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VOLUME NUMBER 85.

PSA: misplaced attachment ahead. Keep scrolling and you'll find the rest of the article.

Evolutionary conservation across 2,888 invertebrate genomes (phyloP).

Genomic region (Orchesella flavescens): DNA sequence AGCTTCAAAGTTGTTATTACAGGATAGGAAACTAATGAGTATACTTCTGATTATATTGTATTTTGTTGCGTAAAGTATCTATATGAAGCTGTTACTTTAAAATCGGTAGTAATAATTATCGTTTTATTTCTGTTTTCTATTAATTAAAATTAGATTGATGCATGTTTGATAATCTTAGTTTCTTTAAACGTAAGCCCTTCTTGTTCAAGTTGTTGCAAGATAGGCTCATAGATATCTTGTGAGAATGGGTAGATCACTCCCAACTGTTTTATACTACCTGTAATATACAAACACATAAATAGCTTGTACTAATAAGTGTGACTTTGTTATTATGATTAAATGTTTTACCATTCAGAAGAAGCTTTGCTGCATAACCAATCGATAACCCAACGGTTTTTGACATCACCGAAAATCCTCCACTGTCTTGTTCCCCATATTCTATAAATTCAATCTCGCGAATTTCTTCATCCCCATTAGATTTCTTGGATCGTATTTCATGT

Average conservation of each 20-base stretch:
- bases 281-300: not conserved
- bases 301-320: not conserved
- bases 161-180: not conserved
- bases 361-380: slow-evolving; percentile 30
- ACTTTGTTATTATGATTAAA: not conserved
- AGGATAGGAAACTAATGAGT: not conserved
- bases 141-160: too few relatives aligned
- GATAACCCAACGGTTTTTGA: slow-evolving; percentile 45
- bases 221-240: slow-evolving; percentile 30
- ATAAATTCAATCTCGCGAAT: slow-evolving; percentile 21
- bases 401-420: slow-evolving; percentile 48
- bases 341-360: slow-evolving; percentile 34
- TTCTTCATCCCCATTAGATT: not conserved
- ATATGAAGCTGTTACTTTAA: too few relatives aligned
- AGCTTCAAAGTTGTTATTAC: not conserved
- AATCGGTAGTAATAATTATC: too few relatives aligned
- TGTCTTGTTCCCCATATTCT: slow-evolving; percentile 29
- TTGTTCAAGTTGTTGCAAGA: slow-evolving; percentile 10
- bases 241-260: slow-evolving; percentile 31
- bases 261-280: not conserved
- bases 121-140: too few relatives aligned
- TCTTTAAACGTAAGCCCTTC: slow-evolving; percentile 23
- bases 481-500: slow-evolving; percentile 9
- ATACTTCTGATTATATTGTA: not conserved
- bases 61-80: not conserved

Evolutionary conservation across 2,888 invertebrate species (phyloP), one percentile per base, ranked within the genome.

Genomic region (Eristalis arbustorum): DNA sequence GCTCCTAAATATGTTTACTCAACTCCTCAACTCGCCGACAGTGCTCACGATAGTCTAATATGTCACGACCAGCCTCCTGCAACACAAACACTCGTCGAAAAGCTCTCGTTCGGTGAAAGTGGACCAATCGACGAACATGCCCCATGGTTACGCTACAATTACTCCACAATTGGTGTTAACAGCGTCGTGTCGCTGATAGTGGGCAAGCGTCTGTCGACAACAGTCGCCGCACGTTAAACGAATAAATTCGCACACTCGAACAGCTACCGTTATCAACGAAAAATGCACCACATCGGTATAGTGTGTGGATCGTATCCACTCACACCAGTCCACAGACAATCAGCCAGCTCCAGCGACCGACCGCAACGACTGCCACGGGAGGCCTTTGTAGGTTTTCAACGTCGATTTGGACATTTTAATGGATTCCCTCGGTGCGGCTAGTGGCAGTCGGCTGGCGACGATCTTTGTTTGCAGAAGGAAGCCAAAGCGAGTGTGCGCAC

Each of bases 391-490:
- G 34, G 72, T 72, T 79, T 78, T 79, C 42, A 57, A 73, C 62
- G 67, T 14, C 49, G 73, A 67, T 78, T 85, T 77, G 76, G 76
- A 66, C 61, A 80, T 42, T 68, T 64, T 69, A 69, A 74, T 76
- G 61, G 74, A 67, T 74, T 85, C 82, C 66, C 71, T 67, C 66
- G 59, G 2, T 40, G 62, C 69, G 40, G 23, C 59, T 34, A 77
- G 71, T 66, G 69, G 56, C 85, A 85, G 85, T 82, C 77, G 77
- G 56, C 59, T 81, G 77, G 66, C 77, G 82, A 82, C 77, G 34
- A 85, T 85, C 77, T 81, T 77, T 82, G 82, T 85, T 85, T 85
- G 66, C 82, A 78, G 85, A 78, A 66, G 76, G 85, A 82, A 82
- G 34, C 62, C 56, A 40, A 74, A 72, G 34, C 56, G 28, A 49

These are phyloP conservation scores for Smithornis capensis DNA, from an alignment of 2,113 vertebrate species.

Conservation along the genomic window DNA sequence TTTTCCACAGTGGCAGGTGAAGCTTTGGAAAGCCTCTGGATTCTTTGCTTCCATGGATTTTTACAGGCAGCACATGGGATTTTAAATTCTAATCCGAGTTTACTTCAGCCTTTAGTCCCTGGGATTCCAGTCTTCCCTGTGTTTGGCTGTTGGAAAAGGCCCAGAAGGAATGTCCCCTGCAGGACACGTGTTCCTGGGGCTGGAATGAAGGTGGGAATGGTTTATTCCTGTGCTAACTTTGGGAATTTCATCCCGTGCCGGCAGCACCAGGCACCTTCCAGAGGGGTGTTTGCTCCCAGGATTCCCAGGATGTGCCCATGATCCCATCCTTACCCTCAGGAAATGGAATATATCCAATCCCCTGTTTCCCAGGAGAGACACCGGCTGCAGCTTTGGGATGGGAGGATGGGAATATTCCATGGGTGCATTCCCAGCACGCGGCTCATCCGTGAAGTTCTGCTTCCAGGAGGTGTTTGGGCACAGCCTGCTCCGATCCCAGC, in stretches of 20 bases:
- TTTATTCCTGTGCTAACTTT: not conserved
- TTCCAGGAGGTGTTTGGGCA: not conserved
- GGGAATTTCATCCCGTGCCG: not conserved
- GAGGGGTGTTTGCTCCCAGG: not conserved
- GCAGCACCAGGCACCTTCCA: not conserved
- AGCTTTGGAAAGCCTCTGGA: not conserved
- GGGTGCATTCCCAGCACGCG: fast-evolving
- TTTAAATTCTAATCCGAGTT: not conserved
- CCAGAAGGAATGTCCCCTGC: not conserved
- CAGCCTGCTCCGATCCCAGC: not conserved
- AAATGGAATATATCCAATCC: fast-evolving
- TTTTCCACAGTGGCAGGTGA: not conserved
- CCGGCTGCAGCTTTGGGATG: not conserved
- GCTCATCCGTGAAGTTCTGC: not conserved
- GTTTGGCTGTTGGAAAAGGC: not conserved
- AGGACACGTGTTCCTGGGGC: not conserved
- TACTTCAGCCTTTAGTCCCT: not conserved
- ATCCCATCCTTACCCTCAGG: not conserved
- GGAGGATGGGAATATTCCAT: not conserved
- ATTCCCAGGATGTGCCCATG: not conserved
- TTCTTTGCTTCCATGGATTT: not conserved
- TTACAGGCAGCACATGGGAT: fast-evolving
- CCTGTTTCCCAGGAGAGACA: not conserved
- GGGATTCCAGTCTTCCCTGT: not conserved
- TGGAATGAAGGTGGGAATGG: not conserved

A SUNDA SCHOO INSTITUTE Northern District Will |old One In Bemidji Next Week. THIS DISTRICT COMPRISES NINE COUNTIES.-V Will Open On Monday, Aug. 3. i And Continue Till Wednesday. An "At the Lake" summer school institute for the Sunday school workers of Minnesota and visitors to our lake will be held in Bemidji August 3, 4 and 5, opening on Monday next and continuing until Wednesday night. It will be under direc tion of the Minnesota Sunday School association. The state association has ar ranged for eight of the institutes, covering almost the entire state. To this end certain counties have been grouped around one summer resort, thus centralizing the efforts of the Stinday school superintendents for more effect ive service. Besides the local workers and visitors from abroad,' Mrs. J. E. Hobart, state primary superintendent, and Mr. John Orchard, state field worker, will attend each of the outlined schools. G. W. Campbell is superinten dent of the Northern district, of which Bemidji is the center. The institute here will draw from the counties of Beltrami, Cass, Crow Wing, Hubbard, Itasca, Polk, Red Lake, Marshal and Kittson. It is expected that there will be a large attendance and a pleas ant gathering is anticipated. The program for the Northern district is as follows: FIRST DAY 2:30 The Worker and the Work D. K. Lanre, Crookston, Minn, 3:00 Difficulties in Teaching J, G. Wirth, Laporte, Minn. 3:20 The Child we Teach (a) The Laws of Teaching or Childhood (b) The Law of Application J. E. Hobart, Minneapolis. 4:00 Next Sunday's Lesson (a) My Preparation (b) My Outline J. Orchard, Fargo, N. D. 8:00 Reception SECOND DAY 10:00 Conference Aesthetic in School Life Room, Decorations, Music, Home 11:00 Conference The Pith of Organization In Class, School, Primary, City District, County and State 2:30 We Praise Thee 3:00 Graded or Suplemental Work Mrs. Hobart 3:30 The School of the Age D. A. Foster, Bemidji. 4:00 Round Tables a) Primary Work J. E. Hobart. (b) Church & Sunday School John Orchard 8:00 The Importance of the Sunday School And Who is Responsible For Its Success R. F. Sultzer, Minneapolis. 8:45 Sunday School Telegraphy John Orchard. Bowery Dance. Another of the bowery dances, which became so popular during the recent G. A. R. encampment, will be given Friday night in the navilion at the corner of Second street and Beltrami avenue. Music will be the best obtain able. Mrs. Thomas King and son Gordon of Montevideo are in the city visiting Mrs. King's parents, Mr. and Mrs. Gibbons. THE DAILY BOD O MILITIA FO BEMIDJI Some Are in Favor of Forming an Independent Organ- ization. A petition is now being cir culated to find the sentiment of the people of Bemidji regarding the forming of a militia company here. An application for a state militia for the town has been in for the past three years, but no good has resulted from it. Crookston and other towns in the state have been given state militias since Bemidji made ap plication for one, in spite of the fact that we are more favorably situated to be the home of a body of the guard than the other towns, being located in the vicin ity of three Indian reservations where trouble is at any time liable to occur. When Gov. Van Sant was here recently he was approached on the subject and promised tp do what he could for Bemidji in the matter of a militia company, but said that there was little hope of doing more than putting the local organization, if formed, on the reserve list. This would be desirable, for at the first open ing the company would be made a regular member of the state guard. A reserve company has to furnish its own uniforms, but the state provides arms and ammunition. Many are in favor of forming an independent com-' pany, which would also be sup plied with arms and ammunition by the state. It is claimed that this would be even better than being put on the reserve. The regulation fatigue uniform could be secured at small cost and the dress uniform be purchased later. There is plenty of good material in Bemidji to form a first class company, which calls for fifty men. Several of those who have signed their names as be ing ready to join are old militia men, and some have served in the regular army. A Good Show Coming. Gentry Bros.' famous shows will soon exhibit in this city. The Gentry's fame is. now uni versal, and the annual visits of their wonderful trained animal shows are looked forward to by the little folks with the same regularity as is Santa Claus' coming. Each department of Gentry Bros.' famous animal aggregation has been carefully gone over, and has had as many improvements made as was possible. The show-will exhibit in this city afternoon and night. Miss Espie McLennan arrived home today after spending two months with Miss Knox at Grand Rapids. Minn. Mrs. Anna Smith, who has been a deaconess for seven years, in London and Dublin, will speak at the M. E. church Sun day morning and evening. Many Lots Sold. Silver Bros, report the sale of twenty lots in the new town of Ashawa, twenty-five miles north of Virginia, on the Duluth, Vir ginia and Rainy River railroad. IAt Petition Being Circulated to Find Sentiment of the People. COMPANY WOULD BE PLACED ON RESERVE LIST. [OR E ROOM S FO OFFICES Old Court Bouse Is Being Remodeled for Offices. M0REBUILDINGIMPR0VEMENTS O N BELTRAMI AVENUE. Mr. Hannafin Builds Two Offices on His Newly Acquired Property. Senator Swedback now has a crew of men at work remodeling the old court house at the corner of Beltrami avenue and Fourth street for office purposes. The whole will be given a brick ve neer and the inside will be hand somely finished in attrrctive woods. When complete it will make a roomy building, with space for two stores below and several offices. There will be no difficulty in renting the struc ture. Another new building improve ment is being made by Mr. Han nafin on his newly acquired prop erty at the corner of Beltrami avenue and Third street. The old wooden building on the rear of the restaurant is being remod eled into an office building, and besides this a small addition is being constructed, which will be an office, making two new of fices. Both will be of wood. This improvement will add greatly to the appearance of the block. Brick used in place of the boards, however, following out the ordinance relative to put ing up buildings in the fire lim its, would make the improvement all the more noticeable. POSTOFFICE R0B3ED. Safe Blown and Contents Taken by Burglars. Rudd, Iowa, July 29.The poatoffice at this place was robbed Saturday night. Some one broke in through the back door and Uew the safe all to pieces, securing about $40 and about $12 worth of stamps. A small box con taining money orders and other valua ble papers was found under a railroad bridge Just west of town. lowan Probably Slugged. Rlceville. Iowa, July 29.News has reached here that Matt Keramitz. who recently left here for Hot Springs. Ark., was found unconscious near a billboard. It is known that he took considerable money with him from here, and took it for the purpose of treatment. He WAH found in a semi conscious condition, and without money. The presumption was that he had been slugged and robbed. Charged With Theft. Baldwin, Wis., July 29. Sheriff Harris arrested John School and Hen ry Commas, botfc of Emerald, charged with stealing $11 0 from Michael Lang don. a laboring iian. while sleeping in a haymow. They were taken to trie county Jail at Hudson last nh-'ht. where they will nave their hearing, Accused of Bigamy. Webster :,Hv. Iowa, July 29.Qwins to a delay in .e requisition papers A. E. Isenhart. the Marshalltown bis amist who was insrrled in this city to Miss Emma Mitchell, ha not yet been returned to this state. He is un der arrest at North Bend, Neb., and will be brought to this city. Woman Mysteriously Disappears. Neoia, Iowa. July 29.Mrs. Thomas Lucid disappeared from her home early yesterday, and searching parties have found no trace of her. She was seventy-three yeers old. Bloodhounds will be employed. Killed by a Horse. Watertown. S. D., July 29.A young man named Oscar Hold en was kicked by a horse last Bight and as a result died in a very ahort time. He waa kicked on the side of the face and tho blow broke his neck Iowa Brick Plant Burned. Moifjee, Iowa. July 29 Th brick plant was burned The loss is $45.(KK) insurance $15,000. The company employed 100 mpn. It is doubtful whether th plant will be r built this year. Subscribe for The Pioneer. 3T0RM SWEEPS OVER ST. PAUL. Rain. Hail, Wind and Lightning Do Much Damage. St. Paul, July 29.Street car trama waa delayed, wires were torn down, streets were washed out and a great deal of other damage was wrought by a heavy rainstorm, accompanied by lightning, high wind and hall, which broke over St. Paul shortly before 3 o'clock yesterday morning. The rain lasted for-jncire than an hour. Shortly after the'rain began the wind !Wlw down poles and the wires on bo*h In terurban lines broke. Service was not restored for several hours. WORK OF THE STORM. Great Damage Is Done Around Sauk Center by Wind. Sauk Center. Minn., July 29. Re ports from the country greatly aug ment the amount of damage don* by yesterday morning's storm. A barn throe miles west of town was blown away and seven head of stock killed. Grain is badly blown. Telephone wires are prostrated. Miller. S. D., July 29. During the severe, thunderstorm ('ounty Treasur er Trythalla's mammoth barn was lev eled, and the Methodist church and Davey hotel at St Lawrence struck by lightning. SNAP FOR WIDOWS. Cattlemen Make a Deal With Them to Secure Cattle Ranges. Pierre. S. O.. July 29. Last week about fifteen tilings were made on laud by soldiers' widows, being those of a party who came out from Iowa and Minnesota towns and filed together. The land laws allows soldiers' widows to file on governm-rit lauds and secure title without residence, and in final prooff they they an allowed the time oi s*vlce of fh*ir deceased husbands as a portion of th*- 'tv years' time re quired to secure title. All that is ie quir^d of them is the filing, improve ment ar.d final proof In the case of the widows who filed last weekj an asr^ment was made between them and cattle owners who desire tire land for crazing privilege, This privilege Is allowed in return for the placing on their homesteads thf improvements required oy the government. BEMIDJI, MINNESOTA, WEDNESDAY. JULY 29, 1903. TEN CENTS PER WEEK. Wholesale and Reta il GOO LOCATIO N Land Donated For State Encamp. ment Is Ideal For The Purpose. The whole town is more than pleased at the action taken at the meeting Monday night rela tive to getting the state G. A. R. encampment located in Bemidji next year. The action of W. F. Street and those owning land with him in the vicinity of Diamond Point, in donating a plot of ground to the use of the G. A. R. during encampment week, has found hearty apprecia tion with the citizens. A better piece of ground for the purpose could not be found in the state. It is in close proximity to, tho lake and its natural advantages make it an ideal spot for such a camp. Head officers of the G. A. R. and Gov. Van Sant them selves selected the camping site, and were highly pleased with the location. ^^A!^^^^WW^^WVVW^W^WW^^WWVS^VWVWW^^WWWWWW^' FRED C. SMYTH, President TH0S. P. SMYTH. Sec-Treas. D. C. SMYTH. Manager BEMIDJ I MERCANTIL E CO. Opposite the Old Court House Groceries, Flour, Ha and Grain Phone I 1 5 M^^^^^^^^^M^^A^MVWWVWVWS/yWWVS^MMM^A^^M^AMMMMAMA OPEN DOOR IDEA GOES. Unitco 6U.te3 Wins Over Russia and China. Washington. July 29.All doubt as to the speedy conclusion of the treaty with China, providing for the opening of porta in .Manchuria to foreign trade has been removed by positive informa tion received here. It recently was re ported from Pekin that Prince Chtng, the head of the Chinese foreign office! had said that he could not conclude the treaty for tho reason that the Rus sian government continued to object to any arrangement for the "open door" in Manchuria. This statement attracted considerable attention and it was credited in some quarters, but it is proper to say that the United States did not believe it, feeling confi dent that Russia had acted in good faith in furnishing assurance that she would intorpose no objection to the port opening program of this govern ment. An arrangement has been reached with China by which Cfie commercial treaty between the United States and that country will contain a provision for the opening of two ports in Manchuria. The treaty will bo signed within a very short time. UNIONS ARE FEDERATING. Labor Will Be Pf^uaEt Into FiveGreat Councils. Chicago, Jul.. Following the levy of a special assessment to raise a defense fund, trade unionists are for" ng strong combinations and ex te allowances among t'uilr crafts for t.he purpose of defensive and of fensive action in fighting associations of nDloyers Five such alliances, are and farmers. a We Sell Large Quantities and Our Goods Are Always Fresh TH E NE W TOW N OF KELLIHER situated as it is, at the bead. Bullhead Lake, and at the terminus of the Bullhead branch of the M. & I. railway, and being it: the heart of the timber dis trict where logging will be carried on extensively for the in fifteen years* i* bound to be a thriving town itj a very short time. The soil In this vicinity i* loam with clay subsoil, showing excellent pros pects In regard agricultural purposes. The O'Kelliher Mercantile Co. of Blackduck will build a large loneral -toie, to supply loggers "THK you rig town? in" Northern Minnesota are fum* ous for then- rapid growth, ami everything goes to show that KELLIHER will be one of the busiest logging centers in this district: For information regarding prices of lots, or other general information, write or call at the Crookston Lumbe Company LOGGING DEPARTMENT BEMIDJI MINN. mmt-i .ly uenv. i liv t'tl-ir ip ilio tilSO preparing to uo iuto (gSurt and tight In junction proceedings This is the main purpose of the defense fund, indorsed substantially at a special meeting of the ChTcVgo Federation of Labor. SCALED MOUNT M'KINLEY. Judge Wlckeraham and His Party Ra turn to Dawson. Seattle Wash !uly 29.A special dispatch from ihtvson s,i\s: United States District Judge Wlckersbarriand the members ot his party have re turned to Rampart from the ascent of Mount MeK:nley. the highest peak in America. A gjaciei 100 feet hU was encountered A river near the moun tain was named Wiekorsham for the Judge and a huge peak near McKinloy was named Deborah in honor of Mrs. Wickersharo. TOO TIRED TO KEEP UP. Boy Tries to Swim to a Boat and Urowns on the Way. Hampton, Iowa July 29 Allen An drews, a young man nineteen years of rage, wlin sphre friends went bathing in RC.MI.-, lake He and Homer Clark I started to swim to some boats anch ored out about fifteen rods (Mark waa ahead and turned ami asluidAndrews if he Was ail ikht km answered: "A little tired." This was the last seen of him until he was fished up about an hour afterward. Typhoid Epidemic. Dassel. Minn July 29An opidemto of typhoid fever has broken out here and is growing very prevalent. ttubscriix' lor The Pionee r.